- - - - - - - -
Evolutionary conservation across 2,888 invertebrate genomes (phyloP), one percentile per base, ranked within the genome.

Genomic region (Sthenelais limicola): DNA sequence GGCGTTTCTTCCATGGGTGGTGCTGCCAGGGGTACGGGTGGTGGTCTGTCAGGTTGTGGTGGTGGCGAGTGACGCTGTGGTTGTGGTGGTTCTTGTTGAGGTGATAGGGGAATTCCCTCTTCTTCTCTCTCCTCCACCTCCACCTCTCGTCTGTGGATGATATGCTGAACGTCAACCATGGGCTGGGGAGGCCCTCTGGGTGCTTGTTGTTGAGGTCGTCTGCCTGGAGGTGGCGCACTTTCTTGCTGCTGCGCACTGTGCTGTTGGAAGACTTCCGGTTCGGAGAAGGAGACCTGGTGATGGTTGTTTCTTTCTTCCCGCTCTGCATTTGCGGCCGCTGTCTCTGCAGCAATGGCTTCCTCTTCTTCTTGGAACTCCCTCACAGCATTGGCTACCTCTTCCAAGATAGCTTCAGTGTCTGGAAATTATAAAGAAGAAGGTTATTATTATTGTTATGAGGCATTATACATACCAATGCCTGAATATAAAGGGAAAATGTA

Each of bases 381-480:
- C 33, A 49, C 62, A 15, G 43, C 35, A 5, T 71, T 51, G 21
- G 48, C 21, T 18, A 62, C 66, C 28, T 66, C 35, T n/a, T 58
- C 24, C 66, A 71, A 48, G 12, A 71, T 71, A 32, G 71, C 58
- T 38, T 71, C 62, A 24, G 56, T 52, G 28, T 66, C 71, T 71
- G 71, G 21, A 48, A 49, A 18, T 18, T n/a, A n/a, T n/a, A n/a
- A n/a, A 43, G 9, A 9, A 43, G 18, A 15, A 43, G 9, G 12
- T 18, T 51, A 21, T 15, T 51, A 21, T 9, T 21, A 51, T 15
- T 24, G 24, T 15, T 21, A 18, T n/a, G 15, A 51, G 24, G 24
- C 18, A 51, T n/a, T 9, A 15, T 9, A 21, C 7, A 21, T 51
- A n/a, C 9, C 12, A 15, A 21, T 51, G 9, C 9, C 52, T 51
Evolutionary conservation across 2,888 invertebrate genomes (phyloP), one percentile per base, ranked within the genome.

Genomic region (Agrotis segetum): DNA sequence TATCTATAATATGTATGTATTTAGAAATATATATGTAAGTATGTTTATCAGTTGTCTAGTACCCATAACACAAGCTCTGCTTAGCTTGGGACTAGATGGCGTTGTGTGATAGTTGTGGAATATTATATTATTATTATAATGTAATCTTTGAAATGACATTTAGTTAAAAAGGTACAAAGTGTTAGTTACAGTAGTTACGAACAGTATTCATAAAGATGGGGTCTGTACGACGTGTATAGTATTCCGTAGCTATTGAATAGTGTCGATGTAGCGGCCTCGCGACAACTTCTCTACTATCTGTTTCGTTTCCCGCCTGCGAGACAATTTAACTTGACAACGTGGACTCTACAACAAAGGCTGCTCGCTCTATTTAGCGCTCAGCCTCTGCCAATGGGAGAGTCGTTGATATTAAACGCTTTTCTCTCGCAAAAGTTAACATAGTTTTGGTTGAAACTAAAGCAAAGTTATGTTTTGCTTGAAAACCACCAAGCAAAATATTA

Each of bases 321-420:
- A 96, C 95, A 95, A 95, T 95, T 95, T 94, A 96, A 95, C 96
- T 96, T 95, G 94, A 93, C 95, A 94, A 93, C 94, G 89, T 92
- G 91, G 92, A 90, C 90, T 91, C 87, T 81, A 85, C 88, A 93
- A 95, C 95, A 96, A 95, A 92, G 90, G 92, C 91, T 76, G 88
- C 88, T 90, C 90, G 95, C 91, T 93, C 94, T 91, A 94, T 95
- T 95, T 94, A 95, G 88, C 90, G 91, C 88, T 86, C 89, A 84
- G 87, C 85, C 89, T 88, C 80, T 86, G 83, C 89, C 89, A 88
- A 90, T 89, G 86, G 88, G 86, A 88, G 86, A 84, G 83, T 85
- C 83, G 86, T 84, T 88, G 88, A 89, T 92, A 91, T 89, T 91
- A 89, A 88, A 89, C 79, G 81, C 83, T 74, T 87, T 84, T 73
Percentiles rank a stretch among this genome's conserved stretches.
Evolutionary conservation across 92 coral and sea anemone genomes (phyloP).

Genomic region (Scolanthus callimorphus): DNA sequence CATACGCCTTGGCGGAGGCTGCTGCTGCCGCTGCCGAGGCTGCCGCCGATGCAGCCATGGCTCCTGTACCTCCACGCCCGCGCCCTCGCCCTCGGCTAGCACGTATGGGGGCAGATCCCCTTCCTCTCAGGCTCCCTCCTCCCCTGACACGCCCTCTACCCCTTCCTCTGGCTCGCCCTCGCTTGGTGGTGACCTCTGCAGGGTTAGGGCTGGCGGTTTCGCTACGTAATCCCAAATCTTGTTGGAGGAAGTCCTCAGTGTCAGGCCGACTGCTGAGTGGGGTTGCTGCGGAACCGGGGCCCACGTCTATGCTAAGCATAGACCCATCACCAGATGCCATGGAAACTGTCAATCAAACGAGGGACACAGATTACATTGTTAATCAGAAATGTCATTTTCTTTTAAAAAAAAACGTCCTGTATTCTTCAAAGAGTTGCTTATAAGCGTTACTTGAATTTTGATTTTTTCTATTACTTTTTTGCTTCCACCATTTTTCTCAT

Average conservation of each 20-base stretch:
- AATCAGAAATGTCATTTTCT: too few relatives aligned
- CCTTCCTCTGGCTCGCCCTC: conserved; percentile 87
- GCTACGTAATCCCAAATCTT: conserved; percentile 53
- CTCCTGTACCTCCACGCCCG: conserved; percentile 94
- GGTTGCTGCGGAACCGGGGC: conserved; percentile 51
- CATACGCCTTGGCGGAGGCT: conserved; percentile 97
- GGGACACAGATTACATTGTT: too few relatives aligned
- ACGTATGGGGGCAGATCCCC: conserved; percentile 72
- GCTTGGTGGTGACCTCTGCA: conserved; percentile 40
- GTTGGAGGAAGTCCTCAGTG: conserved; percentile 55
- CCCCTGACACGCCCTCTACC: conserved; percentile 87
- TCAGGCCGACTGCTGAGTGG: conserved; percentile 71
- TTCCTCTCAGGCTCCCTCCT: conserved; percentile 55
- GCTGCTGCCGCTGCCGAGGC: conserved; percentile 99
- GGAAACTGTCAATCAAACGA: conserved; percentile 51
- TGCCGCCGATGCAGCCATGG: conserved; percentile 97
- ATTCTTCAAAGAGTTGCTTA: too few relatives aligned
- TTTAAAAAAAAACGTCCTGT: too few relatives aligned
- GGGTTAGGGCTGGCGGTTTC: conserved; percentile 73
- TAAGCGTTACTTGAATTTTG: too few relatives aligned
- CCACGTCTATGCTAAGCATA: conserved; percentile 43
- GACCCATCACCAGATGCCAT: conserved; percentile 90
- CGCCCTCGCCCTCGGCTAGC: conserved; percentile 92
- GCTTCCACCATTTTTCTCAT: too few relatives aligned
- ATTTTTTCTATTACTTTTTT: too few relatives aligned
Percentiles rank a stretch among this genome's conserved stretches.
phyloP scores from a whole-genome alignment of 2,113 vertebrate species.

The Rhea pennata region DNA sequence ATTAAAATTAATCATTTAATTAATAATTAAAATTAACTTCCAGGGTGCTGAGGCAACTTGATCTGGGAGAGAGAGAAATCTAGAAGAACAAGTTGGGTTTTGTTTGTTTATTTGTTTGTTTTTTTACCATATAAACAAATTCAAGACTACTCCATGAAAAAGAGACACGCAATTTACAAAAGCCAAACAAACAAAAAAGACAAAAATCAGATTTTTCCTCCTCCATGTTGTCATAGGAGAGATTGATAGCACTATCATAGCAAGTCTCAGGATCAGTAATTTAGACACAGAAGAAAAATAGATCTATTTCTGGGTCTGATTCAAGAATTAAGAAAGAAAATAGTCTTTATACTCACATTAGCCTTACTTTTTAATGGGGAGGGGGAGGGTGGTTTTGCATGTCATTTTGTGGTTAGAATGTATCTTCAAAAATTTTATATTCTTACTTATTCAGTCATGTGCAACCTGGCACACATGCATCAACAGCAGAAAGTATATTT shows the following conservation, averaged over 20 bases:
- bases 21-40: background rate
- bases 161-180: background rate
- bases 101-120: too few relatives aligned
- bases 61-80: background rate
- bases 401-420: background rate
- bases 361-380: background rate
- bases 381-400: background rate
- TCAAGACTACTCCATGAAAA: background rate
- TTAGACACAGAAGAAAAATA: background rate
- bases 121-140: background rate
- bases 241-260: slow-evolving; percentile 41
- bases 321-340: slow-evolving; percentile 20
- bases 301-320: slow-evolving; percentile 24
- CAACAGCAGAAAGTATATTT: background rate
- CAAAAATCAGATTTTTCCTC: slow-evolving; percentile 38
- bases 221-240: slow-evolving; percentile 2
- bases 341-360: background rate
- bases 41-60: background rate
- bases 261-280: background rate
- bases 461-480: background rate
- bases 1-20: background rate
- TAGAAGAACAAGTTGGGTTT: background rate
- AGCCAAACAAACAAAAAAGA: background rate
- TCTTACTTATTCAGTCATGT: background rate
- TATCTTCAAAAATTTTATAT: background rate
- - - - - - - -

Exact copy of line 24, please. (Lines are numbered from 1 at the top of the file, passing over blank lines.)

- A 90, T 89, G 86, G 88, G 86, A 88, G 86, A 84, G 83, T 85